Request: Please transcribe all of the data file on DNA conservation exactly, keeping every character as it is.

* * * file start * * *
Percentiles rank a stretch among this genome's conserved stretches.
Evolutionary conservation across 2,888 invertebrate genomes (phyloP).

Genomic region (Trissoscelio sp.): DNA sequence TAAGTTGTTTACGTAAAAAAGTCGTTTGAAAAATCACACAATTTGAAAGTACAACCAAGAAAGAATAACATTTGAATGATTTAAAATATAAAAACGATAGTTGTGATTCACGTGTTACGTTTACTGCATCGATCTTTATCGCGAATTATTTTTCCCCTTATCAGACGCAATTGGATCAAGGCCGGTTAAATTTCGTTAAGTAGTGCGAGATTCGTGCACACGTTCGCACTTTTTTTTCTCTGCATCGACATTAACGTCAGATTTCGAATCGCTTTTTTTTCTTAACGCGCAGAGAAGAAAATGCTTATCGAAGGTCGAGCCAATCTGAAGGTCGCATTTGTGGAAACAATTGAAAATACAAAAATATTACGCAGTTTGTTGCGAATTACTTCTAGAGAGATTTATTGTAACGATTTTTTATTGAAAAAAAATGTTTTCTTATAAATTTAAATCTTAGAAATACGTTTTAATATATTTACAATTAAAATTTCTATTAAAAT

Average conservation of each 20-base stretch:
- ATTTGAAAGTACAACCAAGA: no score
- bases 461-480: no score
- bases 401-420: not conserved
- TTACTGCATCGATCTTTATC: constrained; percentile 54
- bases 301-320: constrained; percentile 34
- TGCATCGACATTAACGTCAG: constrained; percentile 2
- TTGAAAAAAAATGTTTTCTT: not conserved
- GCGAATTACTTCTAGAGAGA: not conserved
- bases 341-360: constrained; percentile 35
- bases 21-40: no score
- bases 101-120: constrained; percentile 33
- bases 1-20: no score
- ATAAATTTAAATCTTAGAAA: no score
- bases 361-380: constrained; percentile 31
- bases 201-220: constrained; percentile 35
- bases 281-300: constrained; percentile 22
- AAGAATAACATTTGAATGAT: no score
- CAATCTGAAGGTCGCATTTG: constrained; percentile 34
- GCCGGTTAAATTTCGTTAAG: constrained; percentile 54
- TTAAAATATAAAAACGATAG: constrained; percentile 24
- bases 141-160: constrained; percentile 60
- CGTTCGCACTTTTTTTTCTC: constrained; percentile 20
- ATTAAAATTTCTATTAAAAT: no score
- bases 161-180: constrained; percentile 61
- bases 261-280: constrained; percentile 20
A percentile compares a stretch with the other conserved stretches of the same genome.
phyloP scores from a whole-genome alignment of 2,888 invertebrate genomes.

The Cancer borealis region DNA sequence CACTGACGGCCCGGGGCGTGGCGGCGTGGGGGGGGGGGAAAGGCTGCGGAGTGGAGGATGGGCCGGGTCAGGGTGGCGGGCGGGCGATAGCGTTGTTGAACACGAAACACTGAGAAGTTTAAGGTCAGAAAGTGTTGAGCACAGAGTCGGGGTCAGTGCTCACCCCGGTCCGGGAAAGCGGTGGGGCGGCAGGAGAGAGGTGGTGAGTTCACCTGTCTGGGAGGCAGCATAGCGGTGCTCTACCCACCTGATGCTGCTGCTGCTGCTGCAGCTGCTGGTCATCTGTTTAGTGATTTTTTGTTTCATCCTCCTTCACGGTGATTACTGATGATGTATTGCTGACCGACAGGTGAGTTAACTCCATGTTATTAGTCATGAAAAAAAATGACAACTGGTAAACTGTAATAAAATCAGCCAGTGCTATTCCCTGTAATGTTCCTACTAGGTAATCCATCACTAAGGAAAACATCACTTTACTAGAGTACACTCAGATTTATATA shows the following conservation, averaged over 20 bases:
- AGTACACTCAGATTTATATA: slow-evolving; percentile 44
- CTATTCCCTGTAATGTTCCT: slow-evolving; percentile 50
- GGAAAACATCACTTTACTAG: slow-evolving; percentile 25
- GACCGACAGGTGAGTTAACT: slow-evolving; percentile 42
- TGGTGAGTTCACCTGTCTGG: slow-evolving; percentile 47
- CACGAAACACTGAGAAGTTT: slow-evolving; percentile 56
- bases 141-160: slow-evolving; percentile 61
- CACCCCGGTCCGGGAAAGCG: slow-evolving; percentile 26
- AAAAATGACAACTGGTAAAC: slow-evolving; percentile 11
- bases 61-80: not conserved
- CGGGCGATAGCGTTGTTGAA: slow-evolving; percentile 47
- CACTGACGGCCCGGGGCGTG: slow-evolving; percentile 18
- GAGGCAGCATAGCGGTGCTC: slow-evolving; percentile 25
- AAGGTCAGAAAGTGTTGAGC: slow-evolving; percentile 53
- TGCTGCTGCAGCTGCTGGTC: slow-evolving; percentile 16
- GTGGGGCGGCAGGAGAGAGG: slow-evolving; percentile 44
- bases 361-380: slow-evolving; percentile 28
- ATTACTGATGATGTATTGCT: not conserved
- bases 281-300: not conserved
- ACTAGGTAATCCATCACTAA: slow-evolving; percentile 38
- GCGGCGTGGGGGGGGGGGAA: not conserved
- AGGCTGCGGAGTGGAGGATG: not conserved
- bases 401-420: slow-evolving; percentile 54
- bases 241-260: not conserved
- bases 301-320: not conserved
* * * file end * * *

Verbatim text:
Percentiles rank a stretch among this genome's conserved stretches.
Evolutionary conservation across 2,888 invertebrate genomes (phyloP).

Genomic region (Trissoscelio sp.): DNA sequence TAAGTTGTTTACGTAAAAAAGTCGTTTGAAAAATCACACAATTTGAAAGTACAACCAAGAAAGAATAACATTTGAATGATTTAAAATATAAAAACGATAGTTGTGATTCACGTGTTACGTTTACTGCATCGATCTTTATCGCGAATTATTTTTCCCCTTATCAGACGCAATTGGATCAAGGCCGGTTAAATTTCGTTAAGTAGTGCGAGATTCGTGCACACGTTCGCACTTTTTTTTCTCTGCATCGACATTAACGTCAGATTTCGAATCGCTTTTTTTTCTTAACGCGCAGAGAAGAAAATGCTTATCGAAGGTCGAGCCAATCTGAAGGTCGCATTTGTGGAAACAATTGAAAATACAAAAATATTACGCAGTTTGTTGCGAATTACTTCTAGAGAGATTTATTGTAACGATTTTTTATTGAAAAAAAATGTTTTCTTATAAATTTAAATCTTAGAAATACGTTTTAATATATTTACAATTAAAATTTCTATTAAAAT

Average conservation of each 20-base stretch:
- ATTTGAAAGTACAACCAAGA: no score
- bases 461-480: no score
- bases 401-420: not conserved
- TTACTGCATCGATCTTTATC: constrained; percentile 54
- bases 301-320: constrained; percentile 34
- TGCATCGACATTAACGTCAG: constrained; percentile 2
- TTGAAAAAAAATGTTTTCTT: not conserved
- GCGAATTACTTCTAGAGAGA: not conserved
- bases 341-360: constrained; percentile 35
- bases 21-40: no score
- bases 101-120: constrained; percentile 33
- bases 1-20: no score
- ATAAATTTAAATCTTAGAAA: no score
- bases 361-380: constrained; percentile 31
- bases 201-220: constrained; percentile 35
- bases 281-300: constrained; percentile 22
- AAGAATAACATTTGAATGAT: no score
- CAATCTGAAGGTCGCATTTG: constrained; percentile 34
- GCCGGTTAAATTTCGTTAAG: constrained; percentile 54
- TTAAAATATAAAAACGATAG: constrained; percentile 24
- bases 141-160: constrained; percentile 60
- CGTTCGCACTTTTTTTTCTC: constrained; percentile 20
- ATTAAAATTTCTATTAAAAT: no score
- bases 161-180: constrained; percentile 61
- bases 261-280: constrained; percentile 20
A percentile compares a stretch with the other conserved stretches of the same genome.
phyloP scores from a whole-genome alignment of 2,888 invertebrate genomes.

The Cancer borealis region DNA sequence CACTGACGGCCCGGGGCGTGGCGGCGTGGGGGGGGGGGAAAGGCTGCGGAGTGGAGGATGGGCCGGGTCAGGGTGGCGGGCGGGCGATAGCGTTGTTGAACACGAAACACTGAGAAGTTTAAGGTCAGAAAGTGTTGAGCACAGAGTCGGGGTCAGTGCTCACCCCGGTCCGGGAAAGCGGTGGGGCGGCAGGAGAGAGGTGGTGAGTTCACCTGTCTGGGAGGCAGCATAGCGGTGCTCTACCCACCTGATGCTGCTGCTGCTGCTGCAGCTGCTGGTCATCTGTTTAGTGATTTTTTGTTTCATCCTCCTTCACGGTGATTACTGATGATGTATTGCTGACCGACAGGTGAGTTAACTCCATGTTATTAGTCATGAAAAAAAATGACAACTGGTAAACTGTAATAAAATCAGCCAGTGCTATTCCCTGTAATGTTCCTACTAGGTAATCCATCACTAAGGAAAACATCACTTTACTAGAGTACACTCAGATTTATATA shows the following conservation, averaged over 20 bases:
- AGTACACTCAGATTTATATA: slow-evolving; percentile 44
- CTATTCCCTGTAATGTTCCT: slow-evolving; percentile 50
- GGAAAACATCACTTTACTAG: slow-evolving; percentile 25
- GACCGACAGGTGAGTTAACT: slow-evolving; percentile 42
- TGGTGAGTTCACCTGTCTGG: slow-evolving; percentile 47
- CACGAAACACTGAGAAGTTT: slow-evolving; percentile 56
- bases 141-160: slow-evolving; percentile 61
- CACCCCGGTCCGGGAAAGCG: slow-evolving; percentile 26
- AAAAATGACAACTGGTAAAC: slow-evolving; percentile 11
- bases 61-80: not conserved
- CGGGCGATAGCGTTGTTGAA: slow-evolving; percentile 47
- CACTGACGGCCCGGGGCGTG: slow-evolving; percentile 18
- GAGGCAGCATAGCGGTGCTC: slow-evolving; percentile 25
- AAGGTCAGAAAGTGTTGAGC: slow-evolving; percentile 53
- TGCTGCTGCAGCTGCTGGTC: slow-evolving; percentile 16
- GTGGGGCGGCAGGAGAGAGG: slow-evolving; percentile 44
- bases 361-380: slow-evolving; percentile 28
- ATTACTGATGATGTATTGCT: not conserved
- bases 281-300: not conserved
- ACTAGGTAATCCATCACTAA: slow-evolving; percentile 38
- GCGGCGTGGGGGGGGGGGAA: not conserved
- AGGCTGCGGAGTGGAGGATG: not conserved
- bases 401-420: slow-evolving; percentile 54
- bases 241-260: not conserved
- bases 301-320: not conserved